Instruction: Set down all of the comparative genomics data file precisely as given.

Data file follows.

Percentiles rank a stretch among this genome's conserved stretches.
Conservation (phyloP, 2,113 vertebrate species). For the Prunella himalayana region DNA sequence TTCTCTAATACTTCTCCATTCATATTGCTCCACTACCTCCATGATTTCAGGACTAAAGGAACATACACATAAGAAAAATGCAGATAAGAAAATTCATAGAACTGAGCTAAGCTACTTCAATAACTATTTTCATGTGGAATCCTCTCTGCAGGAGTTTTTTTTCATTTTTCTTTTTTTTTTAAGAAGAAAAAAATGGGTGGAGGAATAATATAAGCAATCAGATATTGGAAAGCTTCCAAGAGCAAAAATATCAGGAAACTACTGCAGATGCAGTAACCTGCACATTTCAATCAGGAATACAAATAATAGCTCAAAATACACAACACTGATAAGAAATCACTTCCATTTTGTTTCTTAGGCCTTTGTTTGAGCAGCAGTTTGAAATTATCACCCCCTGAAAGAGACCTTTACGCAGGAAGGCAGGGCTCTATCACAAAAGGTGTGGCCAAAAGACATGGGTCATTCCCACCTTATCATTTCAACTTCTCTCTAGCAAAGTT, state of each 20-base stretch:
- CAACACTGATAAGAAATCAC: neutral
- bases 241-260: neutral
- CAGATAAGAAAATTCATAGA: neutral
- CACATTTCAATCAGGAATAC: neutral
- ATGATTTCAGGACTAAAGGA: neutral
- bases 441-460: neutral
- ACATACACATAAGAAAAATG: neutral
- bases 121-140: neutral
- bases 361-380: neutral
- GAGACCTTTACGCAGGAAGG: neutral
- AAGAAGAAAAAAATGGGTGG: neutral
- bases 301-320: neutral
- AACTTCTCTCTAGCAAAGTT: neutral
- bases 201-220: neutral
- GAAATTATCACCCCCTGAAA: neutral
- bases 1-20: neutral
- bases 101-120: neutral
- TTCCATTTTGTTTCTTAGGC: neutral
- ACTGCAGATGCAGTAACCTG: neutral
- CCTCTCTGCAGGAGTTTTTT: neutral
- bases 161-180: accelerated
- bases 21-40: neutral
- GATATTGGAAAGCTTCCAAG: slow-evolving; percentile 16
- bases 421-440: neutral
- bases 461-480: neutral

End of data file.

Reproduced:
Percentiles rank a stretch among this genome's conserved stretches.
Conservation (phyloP, 2,113 vertebrate species). For the Prunella himalayana region DNA sequence TTCTCTAATACTTCTCCATTCATATTGCTCCACTACCTCCATGATTTCAGGACTAAAGGAACATACACATAAGAAAAATGCAGATAAGAAAATTCATAGAACTGAGCTAAGCTACTTCAATAACTATTTTCATGTGGAATCCTCTCTGCAGGAGTTTTTTTTCATTTTTCTTTTTTTTTTAAGAAGAAAAAAATGGGTGGAGGAATAATATAAGCAATCAGATATTGGAAAGCTTCCAAGAGCAAAAATATCAGGAAACTACTGCAGATGCAGTAACCTGCACATTTCAATCAGGAATACAAATAATAGCTCAAAATACACAACACTGATAAGAAATCACTTCCATTTTGTTTCTTAGGCCTTTGTTTGAGCAGCAGTTTGAAATTATCACCCCCTGAAAGAGACCTTTACGCAGGAAGGCAGGGCTCTATCACAAAAGGTGTGGCCAAAAGACATGGGTCATTCCCACCTTATCATTTCAACTTCTCTCTAGCAAAGTT, state of each 20-base stretch:
- CAACACTGATAAGAAATCAC: neutral
- bases 241-260: neutral
- CAGATAAGAAAATTCATAGA: neutral
- CACATTTCAATCAGGAATAC: neutral
- ATGATTTCAGGACTAAAGGA: neutral
- bases 441-460: neutral
- ACATACACATAAGAAAAATG: neutral
- bases 121-140: neutral
- bases 361-380: neutral
- GAGACCTTTACGCAGGAAGG: neutral
- AAGAAGAAAAAAATGGGTGG: neutral
- bases 301-320: neutral
- AACTTCTCTCTAGCAAAGTT: neutral
- bases 201-220: neutral
- GAAATTATCACCCCCTGAAA: neutral
- bases 1-20: neutral
- bases 101-120: neutral
- TTCCATTTTGTTTCTTAGGC: neutral
- ACTGCAGATGCAGTAACCTG: neutral
- CCTCTCTGCAGGAGTTTTTT: neutral
- bases 161-180: accelerated
- bases 21-40: neutral
- GATATTGGAAAGCTTCCAAG: slow-evolving; percentile 16
- bases 421-440: neutral
- bases 461-480: neutral